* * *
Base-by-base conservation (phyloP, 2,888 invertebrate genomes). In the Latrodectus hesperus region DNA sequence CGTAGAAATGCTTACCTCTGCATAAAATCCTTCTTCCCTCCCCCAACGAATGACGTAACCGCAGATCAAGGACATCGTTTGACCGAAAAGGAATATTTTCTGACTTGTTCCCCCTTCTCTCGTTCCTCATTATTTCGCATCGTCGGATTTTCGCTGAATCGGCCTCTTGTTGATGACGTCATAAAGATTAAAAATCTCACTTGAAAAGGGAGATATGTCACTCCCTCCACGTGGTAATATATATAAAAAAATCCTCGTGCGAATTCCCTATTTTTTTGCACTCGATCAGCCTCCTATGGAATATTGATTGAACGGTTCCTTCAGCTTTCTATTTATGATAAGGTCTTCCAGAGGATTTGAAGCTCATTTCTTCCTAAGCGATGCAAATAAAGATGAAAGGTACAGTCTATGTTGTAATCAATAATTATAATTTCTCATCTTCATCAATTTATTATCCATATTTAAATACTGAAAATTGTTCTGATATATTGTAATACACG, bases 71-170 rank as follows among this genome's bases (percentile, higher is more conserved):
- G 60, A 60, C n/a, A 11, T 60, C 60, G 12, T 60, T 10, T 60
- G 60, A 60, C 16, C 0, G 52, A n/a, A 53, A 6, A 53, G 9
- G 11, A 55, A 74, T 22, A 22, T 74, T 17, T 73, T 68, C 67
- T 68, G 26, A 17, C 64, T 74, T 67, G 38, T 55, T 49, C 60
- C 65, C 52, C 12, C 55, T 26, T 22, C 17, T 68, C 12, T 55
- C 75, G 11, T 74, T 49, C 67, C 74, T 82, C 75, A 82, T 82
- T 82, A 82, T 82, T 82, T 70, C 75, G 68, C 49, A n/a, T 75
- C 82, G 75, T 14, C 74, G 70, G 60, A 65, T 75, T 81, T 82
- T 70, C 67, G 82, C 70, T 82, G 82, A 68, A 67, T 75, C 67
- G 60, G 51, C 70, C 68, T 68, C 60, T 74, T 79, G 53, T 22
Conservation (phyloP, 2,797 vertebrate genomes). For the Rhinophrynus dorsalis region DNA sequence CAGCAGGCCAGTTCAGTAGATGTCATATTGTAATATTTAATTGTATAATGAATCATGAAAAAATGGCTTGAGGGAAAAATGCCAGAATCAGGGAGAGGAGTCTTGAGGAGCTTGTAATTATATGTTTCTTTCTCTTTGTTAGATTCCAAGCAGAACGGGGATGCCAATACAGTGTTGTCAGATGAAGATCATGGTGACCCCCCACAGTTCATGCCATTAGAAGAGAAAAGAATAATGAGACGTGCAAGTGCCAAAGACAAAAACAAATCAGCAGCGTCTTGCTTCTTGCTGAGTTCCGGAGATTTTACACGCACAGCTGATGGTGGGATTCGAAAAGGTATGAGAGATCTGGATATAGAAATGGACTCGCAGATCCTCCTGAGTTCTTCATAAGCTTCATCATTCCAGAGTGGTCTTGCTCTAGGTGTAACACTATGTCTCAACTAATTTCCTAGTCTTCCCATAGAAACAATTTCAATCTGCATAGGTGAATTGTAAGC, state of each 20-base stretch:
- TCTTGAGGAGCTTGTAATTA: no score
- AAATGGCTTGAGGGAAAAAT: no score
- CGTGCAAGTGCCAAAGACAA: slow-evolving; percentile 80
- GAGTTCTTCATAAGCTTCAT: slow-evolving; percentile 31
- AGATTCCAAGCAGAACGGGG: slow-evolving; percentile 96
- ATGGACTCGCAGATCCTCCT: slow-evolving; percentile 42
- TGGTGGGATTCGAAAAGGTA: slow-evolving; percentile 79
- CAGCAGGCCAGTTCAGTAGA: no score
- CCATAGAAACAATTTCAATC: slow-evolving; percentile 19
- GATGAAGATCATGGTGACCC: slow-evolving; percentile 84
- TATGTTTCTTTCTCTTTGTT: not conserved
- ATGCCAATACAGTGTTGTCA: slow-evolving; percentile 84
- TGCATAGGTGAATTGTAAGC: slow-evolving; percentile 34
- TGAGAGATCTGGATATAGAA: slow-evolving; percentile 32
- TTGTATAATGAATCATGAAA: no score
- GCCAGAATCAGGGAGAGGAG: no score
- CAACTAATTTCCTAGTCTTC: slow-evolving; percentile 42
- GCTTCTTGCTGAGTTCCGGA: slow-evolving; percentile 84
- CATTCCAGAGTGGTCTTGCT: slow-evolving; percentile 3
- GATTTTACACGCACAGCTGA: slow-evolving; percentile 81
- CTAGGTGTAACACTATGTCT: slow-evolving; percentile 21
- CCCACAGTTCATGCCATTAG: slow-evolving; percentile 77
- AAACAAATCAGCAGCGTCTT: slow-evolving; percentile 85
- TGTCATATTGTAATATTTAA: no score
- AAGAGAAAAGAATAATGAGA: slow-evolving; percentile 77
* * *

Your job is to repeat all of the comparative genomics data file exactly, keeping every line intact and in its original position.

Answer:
Base-by-base conservation (phyloP, 2,888 invertebrate genomes). In the Latrodectus hesperus region DNA sequence CGTAGAAATGCTTACCTCTGCATAAAATCCTTCTTCCCTCCCCCAACGAATGACGTAACCGCAGATCAAGGACATCGTTTGACCGAAAAGGAATATTTTCTGACTTGTTCCCCCTTCTCTCGTTCCTCATTATTTCGCATCGTCGGATTTTCGCTGAATCGGCCTCTTGTTGATGACGTCATAAAGATTAAAAATCTCACTTGAAAAGGGAGATATGTCACTCCCTCCACGTGGTAATATATATAAAAAAATCCTCGTGCGAATTCCCTATTTTTTTGCACTCGATCAGCCTCCTATGGAATATTGATTGAACGGTTCCTTCAGCTTTCTATTTATGATAAGGTCTTCCAGAGGATTTGAAGCTCATTTCTTCCTAAGCGATGCAAATAAAGATGAAAGGTACAGTCTATGTTGTAATCAATAATTATAATTTCTCATCTTCATCAATTTATTATCCATATTTAAATACTGAAAATTGTTCTGATATATTGTAATACACG, bases 71-170 rank as follows among this genome's bases (percentile, higher is more conserved):
- G 60, A 60, C n/a, A 11, T 60, C 60, G 12, T 60, T 10, T 60
- G 60, A 60, C 16, C 0, G 52, A n/a, A 53, A 6, A 53, G 9
- G 11, A 55, A 74, T 22, A 22, T 74, T 17, T 73, T 68, C 67
- T 68, G 26, A 17, C 64, T 74, T 67, G 38, T 55, T 49, C 60
- C 65, C 52, C 12, C 55, T 26, T 22, C 17, T 68, C 12, T 55
- C 75, G 11, T 74, T 49, C 67, C 74, T 82, C 75, A 82, T 82
- T 82, A 82, T 82, T 82, T 70, C 75, G 68, C 49, A n/a, T 75
- C 82, G 75, T 14, C 74, G 70, G 60, A 65, T 75, T 81, T 82
- T 70, C 67, G 82, C 70, T 82, G 82, A 68, A 67, T 75, C 67
- G 60, G 51, C 70, C 68, T 68, C 60, T 74, T 79, G 53, T 22
Conservation (phyloP, 2,797 vertebrate genomes). For the Rhinophrynus dorsalis region DNA sequence CAGCAGGCCAGTTCAGTAGATGTCATATTGTAATATTTAATTGTATAATGAATCATGAAAAAATGGCTTGAGGGAAAAATGCCAGAATCAGGGAGAGGAGTCTTGAGGAGCTTGTAATTATATGTTTCTTTCTCTTTGTTAGATTCCAAGCAGAACGGGGATGCCAATACAGTGTTGTCAGATGAAGATCATGGTGACCCCCCACAGTTCATGCCATTAGAAGAGAAAAGAATAATGAGACGTGCAAGTGCCAAAGACAAAAACAAATCAGCAGCGTCTTGCTTCTTGCTGAGTTCCGGAGATTTTACACGCACAGCTGATGGTGGGATTCGAAAAGGTATGAGAGATCTGGATATAGAAATGGACTCGCAGATCCTCCTGAGTTCTTCATAAGCTTCATCATTCCAGAGTGGTCTTGCTCTAGGTGTAACACTATGTCTCAACTAATTTCCTAGTCTTCCCATAGAAACAATTTCAATCTGCATAGGTGAATTGTAAGC, state of each 20-base stretch:
- TCTTGAGGAGCTTGTAATTA: no score
- AAATGGCTTGAGGGAAAAAT: no score
- CGTGCAAGTGCCAAAGACAA: slow-evolving; percentile 80
- GAGTTCTTCATAAGCTTCAT: slow-evolving; percentile 31
- AGATTCCAAGCAGAACGGGG: slow-evolving; percentile 96
- ATGGACTCGCAGATCCTCCT: slow-evolving; percentile 42
- TGGTGGGATTCGAAAAGGTA: slow-evolving; percentile 79
- CAGCAGGCCAGTTCAGTAGA: no score
- CCATAGAAACAATTTCAATC: slow-evolving; percentile 19
- GATGAAGATCATGGTGACCC: slow-evolving; percentile 84
- TATGTTTCTTTCTCTTTGTT: not conserved
- ATGCCAATACAGTGTTGTCA: slow-evolving; percentile 84
- TGCATAGGTGAATTGTAAGC: slow-evolving; percentile 34
- TGAGAGATCTGGATATAGAA: slow-evolving; percentile 32
- TTGTATAATGAATCATGAAA: no score
- GCCAGAATCAGGGAGAGGAG: no score
- CAACTAATTTCCTAGTCTTC: slow-evolving; percentile 42
- GCTTCTTGCTGAGTTCCGGA: slow-evolving; percentile 84
- CATTCCAGAGTGGTCTTGCT: slow-evolving; percentile 3
- GATTTTACACGCACAGCTGA: slow-evolving; percentile 81
- CTAGGTGTAACACTATGTCT: slow-evolving; percentile 21
- CCCACAGTTCATGCCATTAG: slow-evolving; percentile 77
- AAACAAATCAGCAGCGTCTT: slow-evolving; percentile 85
- TGTCATATTGTAATATTTAA: no score
- AAGAGAAAAGAATAATGAGA: slow-evolving; percentile 77